Microsoft Cortana was never popular but was at least alive, thanks to the PCs. However, after Amazon Alexa’s aggressive push towards the PC platforms, it looks like Microsoft’s voice assistant is losing its last stronghold. However, CEO Satya Nadella is unfazed by the competition and welcomes Amazon on to the Windows platform, according to GeekWire.
Microsoft Cortana – plans to keep it relevant
On Wednesday, during the investor call, Nadella said, “…we’re working with Alexa, and we would welcome it on our devices because we believe in a world where our own assistant should be available everywhere and so should other assistants be available on our devices.”
Talking of Cortana’s potential and future plans, Microsoft said that Cortana and Microsoft’s “crossover between work and life” is its biggest strength. Further, Nadella noted that Cortana has plenty of information sources including Windows 10, Office 365 and others.
ValueWalk's Raul Panganiban interviews Kirk Du Plessis, Founder and CEO of Option Alpha, and discuss Option Alpha and his general approach to investing. Q1 2021 hedge fund letters, conferences and more The following is a computer generated transcript and may contain some errors. Interview with Option Alpha's Kirk Du Plessis
According to Nadella, the digital assistants today are “fairly dumb” in terms of conversations. And, this is why Microsoft is investing resources and time in AI to make its assistant smart enough to have conversations with the users on a variety of topics.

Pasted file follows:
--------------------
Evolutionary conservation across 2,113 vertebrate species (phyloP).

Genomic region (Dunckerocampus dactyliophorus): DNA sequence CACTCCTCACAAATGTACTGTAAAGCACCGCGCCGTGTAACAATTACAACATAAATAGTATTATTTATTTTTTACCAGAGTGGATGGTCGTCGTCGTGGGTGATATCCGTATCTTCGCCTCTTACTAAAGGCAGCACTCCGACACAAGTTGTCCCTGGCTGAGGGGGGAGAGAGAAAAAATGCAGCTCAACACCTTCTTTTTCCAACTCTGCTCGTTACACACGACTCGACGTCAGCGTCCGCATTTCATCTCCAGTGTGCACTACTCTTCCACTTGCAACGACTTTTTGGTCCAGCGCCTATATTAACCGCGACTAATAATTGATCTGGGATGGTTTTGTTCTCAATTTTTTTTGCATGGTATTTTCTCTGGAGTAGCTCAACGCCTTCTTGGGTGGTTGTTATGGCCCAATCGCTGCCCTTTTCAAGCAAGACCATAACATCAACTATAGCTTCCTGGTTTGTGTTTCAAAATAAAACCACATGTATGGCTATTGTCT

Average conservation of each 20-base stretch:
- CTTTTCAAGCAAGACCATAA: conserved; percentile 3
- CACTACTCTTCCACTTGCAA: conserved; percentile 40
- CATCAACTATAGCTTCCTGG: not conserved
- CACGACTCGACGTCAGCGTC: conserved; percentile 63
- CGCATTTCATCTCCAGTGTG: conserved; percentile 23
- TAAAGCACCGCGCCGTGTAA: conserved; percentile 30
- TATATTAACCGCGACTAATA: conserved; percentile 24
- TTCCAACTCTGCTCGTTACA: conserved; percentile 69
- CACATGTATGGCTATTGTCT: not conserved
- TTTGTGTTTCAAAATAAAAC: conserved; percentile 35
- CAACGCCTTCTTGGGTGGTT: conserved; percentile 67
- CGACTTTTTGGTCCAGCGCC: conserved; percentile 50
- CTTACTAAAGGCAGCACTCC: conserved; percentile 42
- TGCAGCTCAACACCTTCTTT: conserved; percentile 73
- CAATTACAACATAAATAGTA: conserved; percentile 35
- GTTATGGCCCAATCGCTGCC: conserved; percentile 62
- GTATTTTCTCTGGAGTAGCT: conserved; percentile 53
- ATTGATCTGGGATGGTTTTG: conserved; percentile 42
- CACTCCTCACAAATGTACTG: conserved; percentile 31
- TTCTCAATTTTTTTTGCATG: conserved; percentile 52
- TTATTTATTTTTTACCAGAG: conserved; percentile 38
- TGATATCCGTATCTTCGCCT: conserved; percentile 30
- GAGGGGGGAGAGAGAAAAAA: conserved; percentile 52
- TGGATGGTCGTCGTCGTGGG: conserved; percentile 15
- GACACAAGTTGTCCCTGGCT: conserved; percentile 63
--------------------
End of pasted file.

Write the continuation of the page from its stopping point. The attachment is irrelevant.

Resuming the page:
The logic behind teaming up with Alexa could be harvesting the strengths of both of the assistants. The idea is to build a deep integration, where both the assistants know the capabilities of each other, and the tasks are assigned accordingly.
Meanwhile, Cortana is now starting to show up on third-party devices. A Microsoft Cortana-powered smart speaker was launched almost two years after the debut of Amazon Echo and a year after Google Home. A Cortana-powered smart thermostat from Johnson Controls is also available in the market.
Microsoft’s consumer business is not dead
Consumer products such as the Zune Music player, Windows Phones, Groove Music Pass are dead. This raises doubts over the future of Microsoft’s consumer products.
Addressing this concern, Nadella said, “Our real strategy going forward is not only to do great work on the console but also complement that with the work we’re doing on the PC.”
During the investor call, Nadella tried to convince stakeholders that the company is not giving single-minded focus to enterprise and cloud services like Azure. The CEO assured that the company has a strategy in place for other areas such as the Xbox, PC gaming, and devices powered by digital assistants like Cortana.
Nadella stated that PC gaming is a growth market, and their focus is on bringing the platforms together through its Game Pass subscription service, its Mixer streaming service where gamers have the ability to stream when they play either PC or Xbox games and mobile gaming (Minecraft is a big example of it).
In addition, Nadella stated that the company wants to use Azure to assist gaming. However, he gave no indication on how the company is planning to do that. Earlier this week, Microsoft acquired PlayFab, a company engaged in offering back-end services for the smooth running of online games.
On Wednesday, Microsoft shares closed up 2.45% at $95.01. Year to date, the stock is up over 3%.